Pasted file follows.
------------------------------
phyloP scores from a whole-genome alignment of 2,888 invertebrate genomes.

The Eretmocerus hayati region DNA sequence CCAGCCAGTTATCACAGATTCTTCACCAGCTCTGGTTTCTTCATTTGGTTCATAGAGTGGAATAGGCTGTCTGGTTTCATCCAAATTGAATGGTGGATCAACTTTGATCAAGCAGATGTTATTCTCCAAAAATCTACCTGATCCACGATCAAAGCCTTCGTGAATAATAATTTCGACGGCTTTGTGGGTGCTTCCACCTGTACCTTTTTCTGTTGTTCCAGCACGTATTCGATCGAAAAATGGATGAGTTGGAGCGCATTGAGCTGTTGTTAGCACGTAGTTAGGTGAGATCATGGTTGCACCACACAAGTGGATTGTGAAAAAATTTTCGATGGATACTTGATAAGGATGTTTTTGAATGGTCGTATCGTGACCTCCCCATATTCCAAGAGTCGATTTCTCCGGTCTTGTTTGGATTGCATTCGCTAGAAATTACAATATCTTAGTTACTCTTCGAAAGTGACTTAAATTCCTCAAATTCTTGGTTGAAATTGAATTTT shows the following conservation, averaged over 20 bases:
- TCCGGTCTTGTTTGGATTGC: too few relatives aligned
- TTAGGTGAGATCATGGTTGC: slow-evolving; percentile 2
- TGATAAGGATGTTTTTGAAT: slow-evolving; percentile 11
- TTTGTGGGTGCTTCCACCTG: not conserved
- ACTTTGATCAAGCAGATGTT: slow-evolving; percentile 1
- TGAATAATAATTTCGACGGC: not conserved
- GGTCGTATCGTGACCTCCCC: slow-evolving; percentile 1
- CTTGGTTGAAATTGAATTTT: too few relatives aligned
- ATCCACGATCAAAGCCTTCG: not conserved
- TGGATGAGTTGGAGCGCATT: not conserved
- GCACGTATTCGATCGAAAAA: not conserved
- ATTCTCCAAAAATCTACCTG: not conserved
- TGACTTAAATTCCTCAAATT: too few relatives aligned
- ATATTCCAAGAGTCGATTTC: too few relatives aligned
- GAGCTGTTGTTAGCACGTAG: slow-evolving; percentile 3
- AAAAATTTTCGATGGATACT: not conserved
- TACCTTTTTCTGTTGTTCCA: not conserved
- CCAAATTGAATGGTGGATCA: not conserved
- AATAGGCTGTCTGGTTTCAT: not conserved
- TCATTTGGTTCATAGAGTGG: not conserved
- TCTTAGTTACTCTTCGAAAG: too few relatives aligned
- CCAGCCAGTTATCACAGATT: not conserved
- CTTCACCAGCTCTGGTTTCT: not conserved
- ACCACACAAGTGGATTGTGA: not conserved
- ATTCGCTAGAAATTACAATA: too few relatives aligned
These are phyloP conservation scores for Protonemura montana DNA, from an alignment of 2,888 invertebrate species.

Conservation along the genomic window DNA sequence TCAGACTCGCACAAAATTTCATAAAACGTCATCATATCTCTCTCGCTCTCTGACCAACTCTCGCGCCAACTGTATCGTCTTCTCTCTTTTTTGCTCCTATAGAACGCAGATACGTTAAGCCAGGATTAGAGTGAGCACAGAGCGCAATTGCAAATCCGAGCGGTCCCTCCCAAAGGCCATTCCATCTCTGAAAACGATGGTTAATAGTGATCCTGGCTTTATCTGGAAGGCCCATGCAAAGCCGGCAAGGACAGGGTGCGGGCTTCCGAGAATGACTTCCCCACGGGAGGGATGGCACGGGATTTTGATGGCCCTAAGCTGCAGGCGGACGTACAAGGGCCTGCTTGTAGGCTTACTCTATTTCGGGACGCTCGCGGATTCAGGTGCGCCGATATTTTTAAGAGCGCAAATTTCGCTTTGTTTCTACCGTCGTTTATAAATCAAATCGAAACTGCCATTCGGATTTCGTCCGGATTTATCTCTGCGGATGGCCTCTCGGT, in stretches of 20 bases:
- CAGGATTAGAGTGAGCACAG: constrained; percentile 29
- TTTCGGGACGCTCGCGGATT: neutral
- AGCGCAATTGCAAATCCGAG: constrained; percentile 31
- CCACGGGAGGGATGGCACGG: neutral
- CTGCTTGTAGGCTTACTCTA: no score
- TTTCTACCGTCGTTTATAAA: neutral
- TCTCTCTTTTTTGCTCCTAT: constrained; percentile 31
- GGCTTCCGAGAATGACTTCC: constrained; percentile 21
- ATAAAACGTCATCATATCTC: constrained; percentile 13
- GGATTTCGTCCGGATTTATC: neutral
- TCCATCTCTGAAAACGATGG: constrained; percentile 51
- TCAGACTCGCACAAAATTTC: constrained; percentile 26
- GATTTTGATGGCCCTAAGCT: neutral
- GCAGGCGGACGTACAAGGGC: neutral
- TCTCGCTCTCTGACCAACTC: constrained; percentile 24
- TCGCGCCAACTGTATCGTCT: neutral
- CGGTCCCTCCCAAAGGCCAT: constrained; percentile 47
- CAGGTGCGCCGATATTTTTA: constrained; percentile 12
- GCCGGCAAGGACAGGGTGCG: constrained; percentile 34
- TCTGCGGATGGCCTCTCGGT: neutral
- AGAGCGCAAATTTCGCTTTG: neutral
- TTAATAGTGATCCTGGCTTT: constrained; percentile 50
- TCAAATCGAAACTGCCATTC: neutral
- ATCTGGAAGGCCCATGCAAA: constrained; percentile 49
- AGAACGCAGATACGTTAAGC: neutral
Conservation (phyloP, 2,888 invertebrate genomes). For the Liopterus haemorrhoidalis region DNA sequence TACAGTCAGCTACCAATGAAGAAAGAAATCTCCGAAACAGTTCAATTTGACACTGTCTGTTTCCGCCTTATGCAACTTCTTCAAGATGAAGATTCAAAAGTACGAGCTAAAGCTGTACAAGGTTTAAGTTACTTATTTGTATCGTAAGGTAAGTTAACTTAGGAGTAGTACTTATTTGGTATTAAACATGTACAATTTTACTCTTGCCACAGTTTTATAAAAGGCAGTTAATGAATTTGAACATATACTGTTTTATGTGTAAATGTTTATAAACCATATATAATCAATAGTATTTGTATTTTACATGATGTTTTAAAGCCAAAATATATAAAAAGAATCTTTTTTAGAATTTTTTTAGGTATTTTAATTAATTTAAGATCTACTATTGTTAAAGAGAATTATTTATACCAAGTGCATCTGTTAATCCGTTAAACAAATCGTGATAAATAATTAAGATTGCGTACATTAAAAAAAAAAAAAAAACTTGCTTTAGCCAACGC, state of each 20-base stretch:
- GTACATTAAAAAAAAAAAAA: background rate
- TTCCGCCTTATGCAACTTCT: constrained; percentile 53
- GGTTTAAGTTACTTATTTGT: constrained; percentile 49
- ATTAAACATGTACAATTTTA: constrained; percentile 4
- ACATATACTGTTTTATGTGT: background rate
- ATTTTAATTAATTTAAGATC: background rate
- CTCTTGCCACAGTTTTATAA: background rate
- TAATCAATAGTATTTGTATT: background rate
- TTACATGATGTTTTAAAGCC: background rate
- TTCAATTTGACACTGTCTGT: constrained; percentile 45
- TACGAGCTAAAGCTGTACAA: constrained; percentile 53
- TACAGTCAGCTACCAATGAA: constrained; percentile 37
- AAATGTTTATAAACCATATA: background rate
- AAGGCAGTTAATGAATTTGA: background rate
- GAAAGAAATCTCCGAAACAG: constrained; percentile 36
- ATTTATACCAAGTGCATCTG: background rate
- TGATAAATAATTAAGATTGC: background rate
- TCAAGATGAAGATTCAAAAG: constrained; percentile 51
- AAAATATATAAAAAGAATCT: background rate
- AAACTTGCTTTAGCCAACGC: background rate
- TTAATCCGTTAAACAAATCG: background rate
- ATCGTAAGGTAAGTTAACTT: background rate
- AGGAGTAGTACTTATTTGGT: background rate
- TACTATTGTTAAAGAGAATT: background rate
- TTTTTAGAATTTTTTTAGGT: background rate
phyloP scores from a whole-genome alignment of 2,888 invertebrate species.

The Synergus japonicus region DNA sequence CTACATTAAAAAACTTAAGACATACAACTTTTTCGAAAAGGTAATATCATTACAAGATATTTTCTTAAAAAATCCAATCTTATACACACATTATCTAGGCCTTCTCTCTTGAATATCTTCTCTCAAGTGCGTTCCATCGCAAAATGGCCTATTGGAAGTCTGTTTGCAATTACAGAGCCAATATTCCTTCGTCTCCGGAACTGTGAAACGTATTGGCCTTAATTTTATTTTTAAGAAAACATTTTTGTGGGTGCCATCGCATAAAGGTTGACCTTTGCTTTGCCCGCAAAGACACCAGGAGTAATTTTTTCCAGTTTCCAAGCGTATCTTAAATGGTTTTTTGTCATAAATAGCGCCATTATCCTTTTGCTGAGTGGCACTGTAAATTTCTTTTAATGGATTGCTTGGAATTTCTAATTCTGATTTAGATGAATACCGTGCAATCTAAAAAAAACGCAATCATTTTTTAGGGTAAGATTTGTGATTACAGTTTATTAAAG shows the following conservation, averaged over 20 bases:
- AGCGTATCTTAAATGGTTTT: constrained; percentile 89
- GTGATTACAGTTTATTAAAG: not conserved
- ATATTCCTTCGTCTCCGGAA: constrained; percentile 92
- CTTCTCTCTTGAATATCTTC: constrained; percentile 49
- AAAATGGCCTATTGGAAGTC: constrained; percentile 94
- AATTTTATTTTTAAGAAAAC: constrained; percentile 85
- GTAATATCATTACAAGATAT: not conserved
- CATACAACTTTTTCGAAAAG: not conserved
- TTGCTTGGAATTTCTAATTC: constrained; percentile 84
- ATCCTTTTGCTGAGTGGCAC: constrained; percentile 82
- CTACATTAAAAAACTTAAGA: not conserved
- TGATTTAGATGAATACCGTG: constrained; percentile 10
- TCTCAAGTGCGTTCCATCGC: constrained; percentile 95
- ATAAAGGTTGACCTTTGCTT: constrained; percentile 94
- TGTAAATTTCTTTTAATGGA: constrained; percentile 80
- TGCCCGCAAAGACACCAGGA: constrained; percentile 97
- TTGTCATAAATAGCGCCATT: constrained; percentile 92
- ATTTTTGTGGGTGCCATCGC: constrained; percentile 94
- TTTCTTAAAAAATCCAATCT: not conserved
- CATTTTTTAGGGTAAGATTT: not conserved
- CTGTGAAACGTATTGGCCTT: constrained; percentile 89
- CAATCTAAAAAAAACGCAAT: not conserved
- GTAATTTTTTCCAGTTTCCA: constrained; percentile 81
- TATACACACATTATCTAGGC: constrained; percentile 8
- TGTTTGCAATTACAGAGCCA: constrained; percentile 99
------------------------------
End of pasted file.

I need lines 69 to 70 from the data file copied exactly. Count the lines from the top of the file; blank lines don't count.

- AAGGCAGTTAATGAATTTGA: background rate
- GAAAGAAATCTCCGAAACAG: constrained; percentile 36